Dance Magazine has jumped continents! This is a great way to get connected with dance on the other side of the world. Reading through these articles has already been beneficial.
Let’s start with what I know…
I want to be a dancer and then go into arts management. How do I get there? I have started by going to college for dance with an arts management minor and I need to find a way to schedule this plan into my tuition costs, but I feel confident that I can do that. I am happy to have the courses that I do at SMU for dance, such as the always amazing ballet and pointe technique, Graham technique taught by former members of the Graham Company and jazz class from the best. I can really work on myself here. I am sure the arts management teachers are just as good and I can’t wait until I have time to do my minor!
In addition to the school year, summers are also important for dancers. I want to go out into the dance world to see and be seen so I can get a job after college. For this summer, however, I have already made plans. I will be teaching at a local dance studio near my house. The pay is very good and I will get some great teaching and possibly choreographic experience from this job.
So that is my plan for college: Take the courses for dance and arts management, get a good job or dance experience in the summer and make enough connections to have a real dance job after college. Along the way I will have to constantly improve myself both mentally and physically. My body is my instrument and now is the time to tune it. I need to be ready for whatever life throws at me.
This article was about different responses and solutions to current problems in U.S. politics. The topics varied from the Israel and Hamas conflict to the Benghazi consulate attack and of course, the economy.
From an artistic point of view, I see these different ideas about the country and the world clashing and yet, these are the ideas that we have to go on. These ideas compete and clash and muddle through the unpleasant work of government and eventually, there must be some outcome that is a product of this struggle, whether it is good, bad or indifferent.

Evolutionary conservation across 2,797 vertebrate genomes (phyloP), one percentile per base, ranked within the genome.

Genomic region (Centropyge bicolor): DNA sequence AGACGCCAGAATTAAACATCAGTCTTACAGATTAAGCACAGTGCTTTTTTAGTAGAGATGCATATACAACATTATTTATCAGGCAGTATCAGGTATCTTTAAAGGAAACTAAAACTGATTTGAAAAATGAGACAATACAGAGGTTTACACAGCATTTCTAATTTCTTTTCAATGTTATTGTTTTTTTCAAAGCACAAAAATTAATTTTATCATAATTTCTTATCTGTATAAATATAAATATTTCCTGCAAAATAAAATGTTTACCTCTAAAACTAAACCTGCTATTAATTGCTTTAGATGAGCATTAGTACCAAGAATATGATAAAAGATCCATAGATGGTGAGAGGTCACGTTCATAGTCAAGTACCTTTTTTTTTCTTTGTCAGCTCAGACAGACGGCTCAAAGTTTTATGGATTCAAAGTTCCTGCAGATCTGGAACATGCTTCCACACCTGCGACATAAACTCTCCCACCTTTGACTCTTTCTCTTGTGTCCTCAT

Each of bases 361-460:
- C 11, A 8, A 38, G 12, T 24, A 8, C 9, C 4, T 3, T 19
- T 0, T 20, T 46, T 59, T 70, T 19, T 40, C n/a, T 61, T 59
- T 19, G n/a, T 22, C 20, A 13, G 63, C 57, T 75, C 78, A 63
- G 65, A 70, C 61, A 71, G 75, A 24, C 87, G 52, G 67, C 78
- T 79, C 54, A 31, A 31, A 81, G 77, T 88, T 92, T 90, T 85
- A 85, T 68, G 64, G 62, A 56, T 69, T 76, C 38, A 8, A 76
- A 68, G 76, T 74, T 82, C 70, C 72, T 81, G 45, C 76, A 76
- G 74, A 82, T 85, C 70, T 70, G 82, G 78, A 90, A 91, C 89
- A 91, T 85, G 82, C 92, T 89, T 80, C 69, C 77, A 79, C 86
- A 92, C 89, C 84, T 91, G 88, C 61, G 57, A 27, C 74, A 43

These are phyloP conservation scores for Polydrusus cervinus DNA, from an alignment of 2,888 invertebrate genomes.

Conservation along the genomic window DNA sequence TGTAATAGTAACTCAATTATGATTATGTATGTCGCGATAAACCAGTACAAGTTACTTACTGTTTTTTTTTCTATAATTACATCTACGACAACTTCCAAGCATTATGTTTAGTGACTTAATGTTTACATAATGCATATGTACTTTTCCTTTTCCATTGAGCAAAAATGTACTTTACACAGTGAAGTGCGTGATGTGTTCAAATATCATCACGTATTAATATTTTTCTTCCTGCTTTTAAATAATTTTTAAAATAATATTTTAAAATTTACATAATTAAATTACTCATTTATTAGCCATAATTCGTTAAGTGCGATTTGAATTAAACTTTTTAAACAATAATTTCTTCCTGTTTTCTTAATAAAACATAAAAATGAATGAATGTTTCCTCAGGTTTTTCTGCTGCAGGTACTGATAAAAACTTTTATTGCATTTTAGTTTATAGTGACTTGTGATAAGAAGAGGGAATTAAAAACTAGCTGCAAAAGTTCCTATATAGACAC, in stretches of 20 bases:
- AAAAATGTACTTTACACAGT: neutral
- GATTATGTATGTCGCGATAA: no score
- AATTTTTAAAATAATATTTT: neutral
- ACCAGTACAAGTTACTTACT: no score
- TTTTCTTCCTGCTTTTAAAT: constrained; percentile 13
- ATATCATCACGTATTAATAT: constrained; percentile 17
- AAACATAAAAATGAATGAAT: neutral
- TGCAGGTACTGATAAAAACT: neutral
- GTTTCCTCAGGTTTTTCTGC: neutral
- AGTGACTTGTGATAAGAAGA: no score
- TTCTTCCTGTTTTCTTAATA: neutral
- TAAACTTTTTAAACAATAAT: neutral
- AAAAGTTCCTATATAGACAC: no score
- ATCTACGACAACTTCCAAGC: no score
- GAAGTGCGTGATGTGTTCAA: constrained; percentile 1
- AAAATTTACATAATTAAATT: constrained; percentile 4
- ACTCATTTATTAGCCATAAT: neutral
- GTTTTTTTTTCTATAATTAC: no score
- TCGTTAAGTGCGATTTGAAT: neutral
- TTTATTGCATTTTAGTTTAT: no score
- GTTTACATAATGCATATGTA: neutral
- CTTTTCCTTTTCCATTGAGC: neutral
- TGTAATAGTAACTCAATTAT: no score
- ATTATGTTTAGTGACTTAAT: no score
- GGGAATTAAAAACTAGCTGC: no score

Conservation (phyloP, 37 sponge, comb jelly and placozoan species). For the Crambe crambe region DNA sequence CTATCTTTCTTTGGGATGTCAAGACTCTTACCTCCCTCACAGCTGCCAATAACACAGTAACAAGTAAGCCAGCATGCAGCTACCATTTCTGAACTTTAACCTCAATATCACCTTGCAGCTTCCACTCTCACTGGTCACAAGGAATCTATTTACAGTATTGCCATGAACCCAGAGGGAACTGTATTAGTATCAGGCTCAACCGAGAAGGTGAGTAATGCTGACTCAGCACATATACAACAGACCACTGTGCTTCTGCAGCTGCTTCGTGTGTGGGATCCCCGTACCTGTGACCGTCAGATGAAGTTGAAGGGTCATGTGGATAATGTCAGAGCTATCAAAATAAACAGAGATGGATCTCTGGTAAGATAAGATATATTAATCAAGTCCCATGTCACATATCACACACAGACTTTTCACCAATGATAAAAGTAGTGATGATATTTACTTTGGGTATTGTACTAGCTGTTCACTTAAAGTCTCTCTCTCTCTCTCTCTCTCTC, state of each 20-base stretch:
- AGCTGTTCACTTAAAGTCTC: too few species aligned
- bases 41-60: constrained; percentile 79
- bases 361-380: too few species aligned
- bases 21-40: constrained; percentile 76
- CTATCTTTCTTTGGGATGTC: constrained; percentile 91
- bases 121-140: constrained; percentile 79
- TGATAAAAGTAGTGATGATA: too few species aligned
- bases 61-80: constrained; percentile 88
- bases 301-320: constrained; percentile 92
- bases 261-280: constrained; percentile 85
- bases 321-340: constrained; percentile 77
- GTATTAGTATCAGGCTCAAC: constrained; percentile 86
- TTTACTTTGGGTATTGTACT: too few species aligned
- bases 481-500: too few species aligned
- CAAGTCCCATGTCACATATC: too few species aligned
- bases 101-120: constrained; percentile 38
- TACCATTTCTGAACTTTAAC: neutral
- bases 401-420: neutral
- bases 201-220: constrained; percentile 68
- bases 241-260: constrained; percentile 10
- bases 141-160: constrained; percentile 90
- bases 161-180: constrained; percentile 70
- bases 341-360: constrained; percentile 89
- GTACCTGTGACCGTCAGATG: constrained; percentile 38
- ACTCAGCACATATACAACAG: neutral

This is how the thought process works. (At least for me…) There are too many ideas, good and bad, that are constantly competing for space. It is logic and emotion that determine what option I go with. You could even call it my conscience.
For an artistic response, I have chosen a photograph. I took this when I was traveling this summer and I didn’t really understand why. I had too many ideas. But is it good, bad or just whatever? I think that while our own ideas may be important to us, we need to consider what others will think. Not that we should cater to a certain audience, but I think that having more than one perspective is always wise and that too many ideas is not necessarily a good thing…
Beatriz Stix-Brunell is only 19 and has already had an amazing career. She trained everywhere from SAB to the Paris Opera and is now in the Royal Ballet in London. This experience could turn anyone into a prima donna, but she sounds lovely and down to earth. Every time I see a prodigy like this on the cover of a magazine, I have an enormous twinge of self doubt. I wonder why they always put the best, youngest most beautiful dancers on the cover. Not that I don’t love reading about their lives, but why is it always the same?
The dance world is bigger than just concert dance, and there are many different types of dancers out there. For once, I would like to see an article about an extremely hard woking dancer who has worked their way up and doesn’t necessarily have perfect facility or technique. I want to see a real person, faults and all on the cover of a dance magazine. I want there to be an issue about perseverance and dedication. Most of us are not these cover girls. All I’m saying is that I want to read about a dancer who isn’t perfect but whose love of dance is stronger than all of his or her imperfections.